Information as an Asset
As a consumer or a citizen how do you store your most valued electronic documents? Puneet Mehrotra tells us about more about e-governance...Updated: Jan 16, 2008 13:36 IST
We are living in a digital civilisation that belongs to the web and internet. Our entire user experience as a consumer, as a citizen and perhaps as a being is transforming into an "information experience". While as a consumer our entire customer experience from ignition of desire to actual purchase from the organization point of view is a series of electronic data which the company can piece together, twist and turn to predict future consumer patterns, predict demand, innovation and more. From the citizen point of view as e-governance gets centrestage and the lives, times and assets of the country's citizens are electronically documented, some by legislation and other by initiative, the challenge is electronically generated and stored information and its retrieval at the right moment.
Electronic Vault of Information
As a consumer or a citizen how do you store your most valued electronic documents? Perhaps in a little corner in your computer and a backup in another storage device. Now what would you do if the stored documents became over a billion records with complicated multi categorization, to be maintained in a certain standard so that they can also be retrieved within x amount of time and also be read 10, 20 or maybe even 50 years hence. Complicated right? Or how about this. As an organization there are 1000's of people working and information both internal and external i.e. email systems, filer server environments, instant messaging platforms, content management and collaboration systems and more are the lifeblood of the enterprise.
Storing, managing and retrieving all this information is a highly complicated process. According to Anil Chakravarthy from Symantec Corp "The rapid growth in, and use of, electronically generated and stored information is inundating most organisations. Even the types of data used by organizations continue to expand. The use of systems that contain structured, semi-structured and unstructured data types continues to grow and they contain more business-critical information than ever before. This creates problems beyond just storage, since this data must be indexed and easily retrievable at a moment's notice for a wide variety of applications. Any system deployed within an organization for data retention, extraction and destruction must support all data types."
Information seen from an asset point of view and that's where solutions like Enterprise Vault solutions come into play. While simple storage from the consumer angle is a booming market with giants like IBM, Seagate, Samsung, Hitachi and others are offering innovative solutions.
On the enterprise side the solution is highly complicated where it's not just about storage but also timely retrieval and in many cases also about legal compliance, there are players like Symantec with offerings like Electronic Vault that offer a software-based intelligent archiving platform that stores, manages, and enables discovery of corporate data from email systems, filer server environments, instant messaging platforms, and content management and collaboration systems.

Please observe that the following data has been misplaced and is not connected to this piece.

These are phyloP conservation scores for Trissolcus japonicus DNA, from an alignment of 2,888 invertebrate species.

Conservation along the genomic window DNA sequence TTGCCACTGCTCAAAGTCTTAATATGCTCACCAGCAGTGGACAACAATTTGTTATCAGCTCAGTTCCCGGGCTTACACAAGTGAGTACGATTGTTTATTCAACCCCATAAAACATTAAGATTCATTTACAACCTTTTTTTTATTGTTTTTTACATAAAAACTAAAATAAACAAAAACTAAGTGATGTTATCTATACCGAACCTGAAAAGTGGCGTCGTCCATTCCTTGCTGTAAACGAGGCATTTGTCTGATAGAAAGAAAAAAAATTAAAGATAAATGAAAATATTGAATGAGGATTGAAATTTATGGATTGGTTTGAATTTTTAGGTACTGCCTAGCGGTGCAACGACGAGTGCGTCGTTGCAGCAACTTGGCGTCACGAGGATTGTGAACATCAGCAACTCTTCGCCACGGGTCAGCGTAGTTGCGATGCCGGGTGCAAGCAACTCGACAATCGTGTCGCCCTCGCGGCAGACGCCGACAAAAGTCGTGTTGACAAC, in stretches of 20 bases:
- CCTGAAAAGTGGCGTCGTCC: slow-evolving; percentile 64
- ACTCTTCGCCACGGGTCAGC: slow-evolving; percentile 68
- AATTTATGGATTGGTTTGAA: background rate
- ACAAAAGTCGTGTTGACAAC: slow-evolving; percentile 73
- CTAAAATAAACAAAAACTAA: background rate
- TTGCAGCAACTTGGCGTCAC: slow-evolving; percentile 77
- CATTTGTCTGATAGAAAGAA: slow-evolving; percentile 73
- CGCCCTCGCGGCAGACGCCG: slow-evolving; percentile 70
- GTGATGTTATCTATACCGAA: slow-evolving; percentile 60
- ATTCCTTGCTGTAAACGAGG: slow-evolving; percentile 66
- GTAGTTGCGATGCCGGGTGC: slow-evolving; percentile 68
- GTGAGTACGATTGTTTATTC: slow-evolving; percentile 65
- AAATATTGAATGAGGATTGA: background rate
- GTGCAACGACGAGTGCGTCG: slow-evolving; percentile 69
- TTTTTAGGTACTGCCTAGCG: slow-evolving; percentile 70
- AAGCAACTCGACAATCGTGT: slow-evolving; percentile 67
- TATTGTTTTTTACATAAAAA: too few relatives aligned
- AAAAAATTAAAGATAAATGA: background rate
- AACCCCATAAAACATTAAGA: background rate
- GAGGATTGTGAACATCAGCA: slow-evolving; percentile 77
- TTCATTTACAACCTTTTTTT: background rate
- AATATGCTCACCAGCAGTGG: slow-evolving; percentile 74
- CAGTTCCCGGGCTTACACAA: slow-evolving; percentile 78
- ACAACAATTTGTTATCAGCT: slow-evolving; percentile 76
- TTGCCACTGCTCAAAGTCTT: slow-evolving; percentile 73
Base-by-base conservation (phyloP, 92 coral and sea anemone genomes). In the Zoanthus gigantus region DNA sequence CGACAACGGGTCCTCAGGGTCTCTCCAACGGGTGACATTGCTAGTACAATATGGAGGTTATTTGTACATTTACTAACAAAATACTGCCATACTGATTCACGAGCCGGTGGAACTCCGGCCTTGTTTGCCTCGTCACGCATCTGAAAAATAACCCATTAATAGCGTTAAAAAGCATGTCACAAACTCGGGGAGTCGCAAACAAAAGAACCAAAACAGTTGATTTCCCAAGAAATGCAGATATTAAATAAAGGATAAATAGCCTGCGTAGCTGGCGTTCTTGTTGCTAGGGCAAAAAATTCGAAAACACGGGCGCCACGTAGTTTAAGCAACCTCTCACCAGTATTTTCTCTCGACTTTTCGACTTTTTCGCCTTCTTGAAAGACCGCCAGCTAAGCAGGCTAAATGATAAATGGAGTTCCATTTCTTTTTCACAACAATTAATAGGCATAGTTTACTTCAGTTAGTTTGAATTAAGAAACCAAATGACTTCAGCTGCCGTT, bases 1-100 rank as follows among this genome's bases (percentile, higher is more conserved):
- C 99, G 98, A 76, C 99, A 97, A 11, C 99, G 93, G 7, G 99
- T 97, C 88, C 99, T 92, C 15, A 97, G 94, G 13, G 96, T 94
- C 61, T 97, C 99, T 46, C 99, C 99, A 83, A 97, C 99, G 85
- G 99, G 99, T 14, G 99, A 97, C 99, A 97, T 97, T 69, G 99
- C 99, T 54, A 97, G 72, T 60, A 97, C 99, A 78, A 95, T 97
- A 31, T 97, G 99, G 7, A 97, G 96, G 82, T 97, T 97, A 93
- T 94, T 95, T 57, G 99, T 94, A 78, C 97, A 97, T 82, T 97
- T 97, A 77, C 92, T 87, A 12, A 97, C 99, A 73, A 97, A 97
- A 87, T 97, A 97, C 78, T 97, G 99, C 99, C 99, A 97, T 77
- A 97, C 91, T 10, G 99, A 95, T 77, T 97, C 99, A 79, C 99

It simply doesn't end there. Storing data is just one challenge. Statutory policies and requirements is another combined with e-governance as it takes off the entire information storage and retrieval is a challenging task. According to Anil Chakravarthy "Complicating the issue still further are ever more stringent statutory requirements for data retention and increasing requirements for capabilities that can extract data for the purpose of supporting legal discovery efforts." For instance take the case of Indian hospitals that have subsidiaries overseas have to be HIPAA and/or SOX compliant in order to do business in countries abroad. A regulatory requirement for storing, with the capability to retrieve, patient records for twenty years can be addressed only through high end technology. These technological advances are critical for hospitals to stay in the business.
It does end just there. Next comes a complicated task of standards. Noteworthy is standards play a very crucial role in terms of retrieval of information. As an example consider the case of intelligent archiving and retrieval of voice files which is an important area for compliance. Says Anil "Addressing the challenges we are currently working on a project called XML Ingestion for Enterprise Vault (XIVE). This project is aimed at enabling Enterprise Vault to archive and index a variety of popular file formats."
The case of digital heritage is also gaining ground and worldwide efforts are being made towards this. Take the case of The Digital Preservation Coalition ( www.dpconline.com ) amongst others are working towards this. In April this year they are holding a conference on Significant Properties of Digital Objects. According to them "Significant properties are essential characteristics of a digital object which must be preserved over time for the digital object to remain accessible and meaningful."
From my archives
Six years ago I had written a story on "Web Archiving" having mentioned the BBC as a case. Cathy Smith of the BBC had spoken about the huge logistical and legal problems this can involve and how with a million pages on its web site, and each regularly being updated, what a challenge archiving was. I had also mentioned about a beauty called Waybackmachine (www.archive.org ) which archives websites for ordinary mortals. That was 2002. How far has technology empowered that in 2008?
Waybackmachine remains a beauty and information on it is simply becoming more abundant with more than 2 billion pages in its kitty. For enterprises hopefully solutions like Electronic Vault and their tribe solve the problem.
Puneet Mehrotra writes on technology www.thebusinessedition.com